CYBER ATTACKS on critical infrastructure are multiplying, and are now one of the top two or three priorities that CEOs know they must deal with, says Kumar Parakala, Global Digital Leader of the diversified professional services company, GHD.
He says the rate of growth of cyber threats has been exponential — a seven-fold increase in two years. And the costs are escalating.
Lloyds, in a joint report with Cyence, a leading cyber risk analytics modelling firm, estimates that the impact of a major global cyber-attack has the potential to trigger US$53 billion in economic losses.
That is roughly the equivalent of a catastrophic natural disaster like 2012’s Superstorm Sandy.
“A serious global cyber-attack — on predominantly businesses, government agencies and some individuals — is anticipated to cause that level of havoc, Parakala told ATI.
Some expect global cyber-crime damage to reach US$6 trillion annually by 2021 — up from US$3 trillion in 2015.
And spending on cyber security could exceed US$1 trillion from 2017-2021. The rising tide of cyber-crime pushed information security
(a subset of cybersecurity) spending alone to more than US$86.4 billion in 2017, according to the research and advisory group, Gartner.
CHINESE online shoppers prefer to buy from Japan, Korea, the U.S. and Australia, in that order, according to new research by Frost and Sullivan An estimated 500 million Chinese are now shopping online . . .
SYDNEY — Cross-border online shopping spending in China has exceeded US$100 billion, almost eight times larger than Australia’s total online shopping market, according to new research by Frost & Sullivan, in conjunction with the Chinese retail strategy firm Azoya Consulting.
The study reveals that 87% of Australian respondents see China as a lucrative market, with huge opportunities arising from affluent Chinese consumers seeking quality products from other countries - but only 20% are satisfied with their current online capabilities in reaching Chinese shoppers.
“With China now the world’s largest online shopping market, Australian retailers and brands need to consider the best approach to reach Chinese consumers if they want to take advantage of this booming opportunity,” said Mark Dougan, managing director, Australia/New Zealand, of Frost & Sullivan.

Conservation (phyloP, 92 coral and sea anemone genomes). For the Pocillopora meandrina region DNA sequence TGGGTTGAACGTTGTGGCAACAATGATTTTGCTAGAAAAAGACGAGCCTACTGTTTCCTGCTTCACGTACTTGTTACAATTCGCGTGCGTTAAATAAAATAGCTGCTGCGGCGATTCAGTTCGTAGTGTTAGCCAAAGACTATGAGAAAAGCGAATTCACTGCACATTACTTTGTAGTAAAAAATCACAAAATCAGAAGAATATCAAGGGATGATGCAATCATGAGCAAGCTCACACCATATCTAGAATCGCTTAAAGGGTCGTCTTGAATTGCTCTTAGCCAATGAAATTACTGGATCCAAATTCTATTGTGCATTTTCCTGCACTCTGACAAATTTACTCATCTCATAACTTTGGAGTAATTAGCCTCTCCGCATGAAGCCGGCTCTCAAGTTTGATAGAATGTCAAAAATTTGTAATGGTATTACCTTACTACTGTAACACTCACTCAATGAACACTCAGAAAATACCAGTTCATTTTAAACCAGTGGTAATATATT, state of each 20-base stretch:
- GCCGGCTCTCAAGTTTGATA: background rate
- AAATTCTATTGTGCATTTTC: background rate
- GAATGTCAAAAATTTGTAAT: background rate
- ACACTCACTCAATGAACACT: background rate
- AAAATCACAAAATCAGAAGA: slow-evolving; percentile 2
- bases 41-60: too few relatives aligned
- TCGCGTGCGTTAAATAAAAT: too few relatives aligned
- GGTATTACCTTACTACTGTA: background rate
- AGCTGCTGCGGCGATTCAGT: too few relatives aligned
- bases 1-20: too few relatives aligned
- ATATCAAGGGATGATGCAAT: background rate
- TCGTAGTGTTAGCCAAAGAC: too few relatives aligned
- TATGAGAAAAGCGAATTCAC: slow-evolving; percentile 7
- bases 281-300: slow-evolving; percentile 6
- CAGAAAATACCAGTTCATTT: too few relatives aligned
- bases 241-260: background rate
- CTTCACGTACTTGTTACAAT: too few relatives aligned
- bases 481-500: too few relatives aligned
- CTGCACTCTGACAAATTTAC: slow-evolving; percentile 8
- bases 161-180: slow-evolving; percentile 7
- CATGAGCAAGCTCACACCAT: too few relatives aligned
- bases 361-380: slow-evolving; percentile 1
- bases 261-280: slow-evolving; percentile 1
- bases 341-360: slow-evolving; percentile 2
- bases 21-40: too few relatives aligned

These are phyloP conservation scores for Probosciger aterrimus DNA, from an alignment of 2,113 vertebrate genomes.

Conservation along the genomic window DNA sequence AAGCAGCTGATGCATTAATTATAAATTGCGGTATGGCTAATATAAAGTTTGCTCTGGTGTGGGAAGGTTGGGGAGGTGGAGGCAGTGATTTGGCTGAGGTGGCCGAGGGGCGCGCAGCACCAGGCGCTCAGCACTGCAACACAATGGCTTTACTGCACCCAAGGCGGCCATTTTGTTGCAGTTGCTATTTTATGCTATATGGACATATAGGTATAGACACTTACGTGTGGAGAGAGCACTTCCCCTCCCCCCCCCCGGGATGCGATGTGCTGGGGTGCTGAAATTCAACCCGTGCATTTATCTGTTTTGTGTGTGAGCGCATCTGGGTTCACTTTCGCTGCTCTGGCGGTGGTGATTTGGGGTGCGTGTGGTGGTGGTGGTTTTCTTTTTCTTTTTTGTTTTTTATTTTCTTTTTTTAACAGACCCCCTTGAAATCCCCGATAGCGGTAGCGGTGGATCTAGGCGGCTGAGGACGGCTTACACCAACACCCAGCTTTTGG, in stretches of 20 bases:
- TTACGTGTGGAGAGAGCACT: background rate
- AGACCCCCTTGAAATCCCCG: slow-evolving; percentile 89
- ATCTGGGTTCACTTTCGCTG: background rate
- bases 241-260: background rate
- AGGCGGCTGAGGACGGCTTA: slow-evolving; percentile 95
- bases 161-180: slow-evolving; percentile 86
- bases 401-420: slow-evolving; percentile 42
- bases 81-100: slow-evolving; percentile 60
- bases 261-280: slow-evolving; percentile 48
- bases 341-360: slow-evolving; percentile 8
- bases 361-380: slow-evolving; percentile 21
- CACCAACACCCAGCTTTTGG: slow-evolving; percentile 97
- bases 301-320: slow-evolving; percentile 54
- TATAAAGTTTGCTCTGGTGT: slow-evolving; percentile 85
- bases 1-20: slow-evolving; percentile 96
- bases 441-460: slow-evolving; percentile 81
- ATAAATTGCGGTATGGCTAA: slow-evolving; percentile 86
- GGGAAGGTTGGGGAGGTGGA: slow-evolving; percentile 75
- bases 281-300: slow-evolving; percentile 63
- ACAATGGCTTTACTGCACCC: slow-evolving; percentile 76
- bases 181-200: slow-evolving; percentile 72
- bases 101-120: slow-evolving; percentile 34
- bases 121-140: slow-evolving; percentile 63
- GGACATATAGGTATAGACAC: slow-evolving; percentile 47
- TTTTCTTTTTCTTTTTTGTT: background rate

“The complexities and challenges involved mean a one-size-fits-all approach isn’t appropriate to meet market demands. They need to carefully determine which model will work best for them.”
The study of 1,000 cross border online shoppers in China, as well as 100 international brand owners and retailers in Australia, New Zealand, the US, Canada and the European Union, was conducted in 2018 to understand the strategies, expectations and experiences of online sales in China.
Mid-size and large retailers with annual revenue of over US$50 million participated in the study, with 36% earning annual sales of more than US$1 billion.
U.S. doubts over progress in China on IP protection may be at the heart of the current trade dispute. And a 10% U.S. tariff on Chinese exports worth US$200 billion would equate to an estimated 0.2% to 0.3% decline in China’s GDP growth . . .
WASHINGTON — ANZ Bank believes U.S. wariness about technology transfers is still the major hurdle to overcome in resolving differences between the U.S. and China – and, going forward, it expects the U.S. to continue to initiate other trade measures, with China reciprocating.
Following talks in Washington, the two countries issued a joint statement vowing not to launch a trade war against each other, but based on the official release, ANZ researchers do not see any substantial progress in resolving existing issues in the Sino-US trade relationship.